Christmas Eve Meditation
Maybe more than any other worship service throughout the year, I struggle with this one the most. Not because I don’t like this service. It’s just the opposite. I love this service—singing the Christmas carols, reading the Christmas story, lighting the Christ candle, and of course passing the light to one another as we sing Silent Night preparing ourselves to carry the light out into the darkness of the night. I love seeing you—each of you—on this evening. The excitement and joy; the anticipation and hope; the warmth and love radiating from your faces—it is simply palpable. I love that we gather on this Holy Night as a community to affirm our faith and celebrate the birth of one whose life and light continues to change our lives and the world. Yes, I love this service. And yet, I struggle with it. I struggle because it feels so very difficult to find the words to reach the depth of meaning that this night holds. Who can articulate the mystery of this night? Who can adequately explain why this night feels different from any other night? What message could I or anyone else come up with that could be any more important than: “For unto us a child is born. His name shall be Emmanuel, which means, God with us.”? God with us—what an amazing thought and reality! Trying to say anything more on this night feels like a paradox: there is nothing more to say than those words, “for unto us a child is born” and yet there is so much to say. I simply want to share one brief thought with you tonight. Not to say more but rather to try and honor the meaning of this night.
As you know, this past Tuesday was the darkest day of the year in the Northern Hemisphere. There are more hours of night on the winter solstice than on any other day in the year. And this year, in a rare coincidence, the shadow of the earth blotted out even the light from the full moon for a time. We wait out the dark of winter, looking forward to decreasing darkness as we move toward spring. But for many in this world, the waiting in the dark goes on and on. In more ways than one, we are a people waiting in darkness. You know the litany: wars rage on; people all over the world are homeless and starving to death; in our country many remain out of work unable to provide for their families; and the list goes on. Isaiah prophesied Jesus’ birth, saying, “The people walking in darkness have seen a great light.” But you and I both know that the darkness never totally goes away—it isn’t ever going to totally disappear. No matter how much light there is, there will always be darkness. That is why John’s gospel is so important for us to hear on this holy night. John says that, “the light shines on inside of the darkness, and the darkness does not overcome it.” It is such a hopeful and relevant word for our times.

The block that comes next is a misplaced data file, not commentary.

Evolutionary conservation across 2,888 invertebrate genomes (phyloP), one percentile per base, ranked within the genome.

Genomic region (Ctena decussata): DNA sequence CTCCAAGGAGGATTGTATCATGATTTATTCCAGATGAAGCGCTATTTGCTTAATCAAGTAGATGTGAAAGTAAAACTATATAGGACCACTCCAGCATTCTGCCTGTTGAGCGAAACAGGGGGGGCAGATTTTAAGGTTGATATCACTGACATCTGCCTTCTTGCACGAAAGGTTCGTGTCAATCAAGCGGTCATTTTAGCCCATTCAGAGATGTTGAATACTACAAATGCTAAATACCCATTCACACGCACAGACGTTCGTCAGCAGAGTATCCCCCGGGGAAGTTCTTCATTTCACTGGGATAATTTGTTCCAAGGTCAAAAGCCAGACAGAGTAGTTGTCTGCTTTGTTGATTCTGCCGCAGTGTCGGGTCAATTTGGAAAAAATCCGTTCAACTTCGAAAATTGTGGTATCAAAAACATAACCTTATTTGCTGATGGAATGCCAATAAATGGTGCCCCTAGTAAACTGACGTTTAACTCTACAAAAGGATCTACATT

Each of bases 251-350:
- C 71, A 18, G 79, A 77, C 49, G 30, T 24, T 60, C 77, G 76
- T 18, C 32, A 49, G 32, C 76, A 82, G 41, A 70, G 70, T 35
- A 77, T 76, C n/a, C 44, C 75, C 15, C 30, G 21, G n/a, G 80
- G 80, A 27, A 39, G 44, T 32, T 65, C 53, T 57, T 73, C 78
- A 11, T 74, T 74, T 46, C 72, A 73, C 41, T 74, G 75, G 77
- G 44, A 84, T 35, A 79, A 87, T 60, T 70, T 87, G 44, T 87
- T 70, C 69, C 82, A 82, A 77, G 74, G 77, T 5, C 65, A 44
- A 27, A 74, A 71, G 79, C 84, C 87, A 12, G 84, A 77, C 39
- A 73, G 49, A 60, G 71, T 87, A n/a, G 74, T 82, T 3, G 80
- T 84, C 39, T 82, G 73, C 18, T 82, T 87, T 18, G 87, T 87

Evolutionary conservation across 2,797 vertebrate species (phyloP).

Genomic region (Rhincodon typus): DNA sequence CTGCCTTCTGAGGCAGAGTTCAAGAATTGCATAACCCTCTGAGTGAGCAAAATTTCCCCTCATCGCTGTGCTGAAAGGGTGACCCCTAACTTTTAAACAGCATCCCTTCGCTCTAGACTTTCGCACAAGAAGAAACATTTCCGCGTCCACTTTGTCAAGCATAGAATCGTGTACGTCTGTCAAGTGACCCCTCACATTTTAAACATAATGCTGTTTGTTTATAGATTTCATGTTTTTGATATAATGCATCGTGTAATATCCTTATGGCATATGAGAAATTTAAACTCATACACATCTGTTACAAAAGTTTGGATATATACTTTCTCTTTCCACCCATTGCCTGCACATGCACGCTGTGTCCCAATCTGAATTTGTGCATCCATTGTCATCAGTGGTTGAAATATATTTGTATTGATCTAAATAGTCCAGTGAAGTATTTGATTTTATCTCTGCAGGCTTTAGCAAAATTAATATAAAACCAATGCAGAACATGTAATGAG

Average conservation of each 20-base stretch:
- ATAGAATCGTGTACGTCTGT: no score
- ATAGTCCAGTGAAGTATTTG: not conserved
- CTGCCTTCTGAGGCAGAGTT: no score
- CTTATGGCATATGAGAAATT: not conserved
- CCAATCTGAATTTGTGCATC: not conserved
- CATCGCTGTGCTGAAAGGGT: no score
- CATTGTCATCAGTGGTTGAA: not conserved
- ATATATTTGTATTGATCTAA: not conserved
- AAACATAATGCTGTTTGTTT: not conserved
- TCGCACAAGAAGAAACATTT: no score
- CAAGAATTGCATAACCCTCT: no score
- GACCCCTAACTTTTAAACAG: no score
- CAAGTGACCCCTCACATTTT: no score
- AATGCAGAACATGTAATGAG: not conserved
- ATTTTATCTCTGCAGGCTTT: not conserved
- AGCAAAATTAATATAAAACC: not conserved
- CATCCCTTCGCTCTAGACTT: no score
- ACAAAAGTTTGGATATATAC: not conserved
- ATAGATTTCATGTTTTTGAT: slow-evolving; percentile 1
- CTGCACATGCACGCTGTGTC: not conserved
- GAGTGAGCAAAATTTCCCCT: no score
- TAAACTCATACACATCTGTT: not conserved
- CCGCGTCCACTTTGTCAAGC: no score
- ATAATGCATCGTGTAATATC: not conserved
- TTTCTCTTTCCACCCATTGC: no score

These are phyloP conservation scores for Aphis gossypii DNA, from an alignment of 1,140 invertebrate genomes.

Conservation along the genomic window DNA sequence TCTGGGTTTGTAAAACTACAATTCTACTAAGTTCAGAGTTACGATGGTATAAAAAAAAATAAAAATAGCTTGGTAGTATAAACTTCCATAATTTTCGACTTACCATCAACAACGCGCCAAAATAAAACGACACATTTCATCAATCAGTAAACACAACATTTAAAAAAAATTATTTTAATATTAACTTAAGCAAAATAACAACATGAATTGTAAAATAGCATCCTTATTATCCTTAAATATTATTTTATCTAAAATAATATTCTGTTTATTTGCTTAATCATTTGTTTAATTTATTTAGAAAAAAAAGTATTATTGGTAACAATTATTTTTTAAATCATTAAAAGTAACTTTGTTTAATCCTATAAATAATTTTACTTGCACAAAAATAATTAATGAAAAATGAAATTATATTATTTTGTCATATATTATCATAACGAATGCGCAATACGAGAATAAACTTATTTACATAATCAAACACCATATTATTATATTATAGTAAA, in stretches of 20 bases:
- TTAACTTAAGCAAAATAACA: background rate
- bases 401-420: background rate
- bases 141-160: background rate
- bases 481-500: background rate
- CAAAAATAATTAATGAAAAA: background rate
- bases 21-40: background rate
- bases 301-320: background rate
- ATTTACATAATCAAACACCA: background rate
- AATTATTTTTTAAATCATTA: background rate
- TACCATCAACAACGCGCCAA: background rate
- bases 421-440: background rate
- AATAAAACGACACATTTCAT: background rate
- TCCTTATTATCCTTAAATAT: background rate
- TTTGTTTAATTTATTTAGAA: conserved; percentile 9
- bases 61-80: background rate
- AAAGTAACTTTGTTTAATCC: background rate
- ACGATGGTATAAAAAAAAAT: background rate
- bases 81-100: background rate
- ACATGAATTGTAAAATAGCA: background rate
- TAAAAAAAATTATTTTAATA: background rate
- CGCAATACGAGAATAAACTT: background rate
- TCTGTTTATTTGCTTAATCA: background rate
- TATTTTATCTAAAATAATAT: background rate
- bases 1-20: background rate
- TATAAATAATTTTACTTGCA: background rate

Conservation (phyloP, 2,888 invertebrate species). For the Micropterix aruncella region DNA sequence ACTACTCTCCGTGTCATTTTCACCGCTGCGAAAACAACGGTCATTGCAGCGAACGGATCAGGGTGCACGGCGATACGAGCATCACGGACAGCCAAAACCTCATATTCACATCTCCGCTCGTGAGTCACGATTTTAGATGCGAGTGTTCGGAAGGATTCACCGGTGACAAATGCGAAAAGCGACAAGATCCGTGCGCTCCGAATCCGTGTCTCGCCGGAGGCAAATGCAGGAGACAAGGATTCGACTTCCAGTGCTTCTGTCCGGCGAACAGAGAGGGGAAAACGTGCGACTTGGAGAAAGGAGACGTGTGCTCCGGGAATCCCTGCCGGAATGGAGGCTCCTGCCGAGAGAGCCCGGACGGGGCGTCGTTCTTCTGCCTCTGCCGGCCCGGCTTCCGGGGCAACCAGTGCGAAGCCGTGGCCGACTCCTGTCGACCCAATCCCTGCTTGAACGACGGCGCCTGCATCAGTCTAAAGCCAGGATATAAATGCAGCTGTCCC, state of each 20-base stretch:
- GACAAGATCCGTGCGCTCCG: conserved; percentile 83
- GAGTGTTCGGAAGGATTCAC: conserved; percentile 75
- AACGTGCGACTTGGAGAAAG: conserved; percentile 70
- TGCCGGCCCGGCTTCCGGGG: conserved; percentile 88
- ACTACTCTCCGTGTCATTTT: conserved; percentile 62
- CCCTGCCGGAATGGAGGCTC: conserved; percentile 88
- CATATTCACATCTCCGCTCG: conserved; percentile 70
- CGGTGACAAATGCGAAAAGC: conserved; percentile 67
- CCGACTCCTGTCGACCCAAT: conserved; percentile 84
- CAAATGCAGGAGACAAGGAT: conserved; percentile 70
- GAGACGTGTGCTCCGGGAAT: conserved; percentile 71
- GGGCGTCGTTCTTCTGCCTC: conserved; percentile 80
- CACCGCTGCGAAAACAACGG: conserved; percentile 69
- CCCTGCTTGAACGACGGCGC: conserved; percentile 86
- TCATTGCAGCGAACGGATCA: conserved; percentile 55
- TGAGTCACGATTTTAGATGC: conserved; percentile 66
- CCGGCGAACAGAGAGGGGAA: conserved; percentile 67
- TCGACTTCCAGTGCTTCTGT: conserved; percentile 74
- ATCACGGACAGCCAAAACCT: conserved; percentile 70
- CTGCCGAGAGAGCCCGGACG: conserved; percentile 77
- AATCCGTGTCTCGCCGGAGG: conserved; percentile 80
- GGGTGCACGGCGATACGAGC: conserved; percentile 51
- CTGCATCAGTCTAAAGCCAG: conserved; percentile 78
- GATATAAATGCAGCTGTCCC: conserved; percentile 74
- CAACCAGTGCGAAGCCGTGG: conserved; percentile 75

It would be easy for us to gather on this “feel good” night and pretend that the darkness doesn’t exist, if but just for this night. We could ignore the realities not only of our story but of this Christmas story. We could pretend that Mary and Joseph were not two teenagers scared to death. We can romanticize the stable where Mary gave birth and the cow trough baby bed and ignore that still today there is “no room in the inn” for so many people. We can write Herod out of the story and forget about all the powers and principalities that promote fear and hate and injustice. Yes, we can pretend that the darkness doesn’t exist on this holy night. But we would simply be pretending, because the darkness never totally goes away. No matter how much light there is.
So, on this evening, we have to surrender to the fact that there is darkness, and get to the real question – how do we receive the light and give witness to this light for all people? Hear again the words of John’s gospel, words that name the true depth of the meaning of this night: “the light shines on inside of the darkness, and the darkness does not overcome it.” Can you imagine how dark that night must have felt to Mary and Joseph as they gave birth to their baby in a stable? And yet, through the grace of God, these two frightened teens made a safe place to welcome the light of a child, the light of hope, the light of the world. They gave birth to a light so bright that it emboldens us to know that the light is just as persistent, just as enduring, just as powerful as the darkness. “The light shines on inside of the darkness, and the darkness does not overcome it.”
“For unto us a child is born. His name shall be Emmanuel, which means, God with us.” This child that we welcome into the world tonight would later say to us, “You are the light of the world…No one after lighting a lamp puts it under the bushel basket, but on the lampstand, and it give light to all in the house.” We honor Christ’s birth by allowing our light to give light to all people. Whether on the darkest night of the year or in the darkest hour of one’s soul there is a light that is not ever overcome by the darkness. Tonight, we welcome that light into our world.